Deployed U.S. Army soldiers will no longer be able to store their belongings free of charge while they are away from home, the Army Sustainment Command announced Wednesday.
A spokesman for the command, which is the primary provider of logistics support to Army units, told Military.com that it was discontinuing the use of funds to store soldiers’ vehicles and other goods while they are away for prolonged periods of time.
It was not specified whether the announcement applies to all deployment types or just to soldiers on temporary duty.
The storage policy ended in October, but the order was not “widely distributed” to soldiers or the press, the outlet reported.
“We understand the burden this could potentially place on soldiers, and HQDA G-1 [The Office of the Deputy Chief of Staff for Personnel, Department of the Army] is drafting policy that would enable such storage,” service spokesman Sgt. Pablo Saez said.
That new “policy” was only mentioned after Military.com first reached out to the Army about the issue in early December, the outlet noted.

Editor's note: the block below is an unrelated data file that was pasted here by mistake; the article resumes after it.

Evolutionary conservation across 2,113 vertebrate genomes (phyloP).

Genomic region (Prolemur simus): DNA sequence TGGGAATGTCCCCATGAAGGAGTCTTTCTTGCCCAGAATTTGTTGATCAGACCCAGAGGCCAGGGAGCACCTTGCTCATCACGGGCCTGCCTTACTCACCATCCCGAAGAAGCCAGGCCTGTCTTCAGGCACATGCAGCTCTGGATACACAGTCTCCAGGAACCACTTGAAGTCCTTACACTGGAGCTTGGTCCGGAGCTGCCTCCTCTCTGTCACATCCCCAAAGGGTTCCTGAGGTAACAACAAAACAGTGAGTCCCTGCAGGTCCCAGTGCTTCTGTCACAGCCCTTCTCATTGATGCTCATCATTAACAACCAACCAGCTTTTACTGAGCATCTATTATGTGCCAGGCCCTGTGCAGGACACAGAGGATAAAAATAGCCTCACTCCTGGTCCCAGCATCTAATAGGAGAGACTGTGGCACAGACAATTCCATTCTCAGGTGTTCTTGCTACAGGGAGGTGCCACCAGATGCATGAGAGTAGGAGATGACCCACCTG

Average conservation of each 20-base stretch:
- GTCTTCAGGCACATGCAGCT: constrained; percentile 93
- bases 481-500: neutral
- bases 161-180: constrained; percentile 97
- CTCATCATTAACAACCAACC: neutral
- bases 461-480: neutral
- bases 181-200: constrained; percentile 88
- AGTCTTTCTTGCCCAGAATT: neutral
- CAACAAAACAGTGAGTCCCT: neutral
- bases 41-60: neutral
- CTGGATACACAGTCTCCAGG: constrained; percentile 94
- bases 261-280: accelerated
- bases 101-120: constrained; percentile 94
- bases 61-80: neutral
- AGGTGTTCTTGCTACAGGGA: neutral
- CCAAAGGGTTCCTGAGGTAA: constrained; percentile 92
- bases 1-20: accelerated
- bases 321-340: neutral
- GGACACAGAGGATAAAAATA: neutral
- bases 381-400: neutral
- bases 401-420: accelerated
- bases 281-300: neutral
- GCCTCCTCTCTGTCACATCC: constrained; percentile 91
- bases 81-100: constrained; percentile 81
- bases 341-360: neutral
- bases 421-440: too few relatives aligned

It is unclear when or in what manner that future policy will take form.
An internal memo from Col. Heather Carlisle, director for support operations at the Army Sustainment Command, said that the Army is not required to provide storage for its soldiers:
HQDA G1, the proponent for [storage] entitlements, recently determined that the Army would no longer support [storage] entitlements because there is no Army policy explicitly authorizing storage in support of soldiers deployed for contingency operations.
Following the discontinuation of the storage program, members of the Army have been authorized to store their vehicles in motor pools, which are typically used to house tactical vehicles and “frequently are uncovered or not climate controlled,” according to the outlet.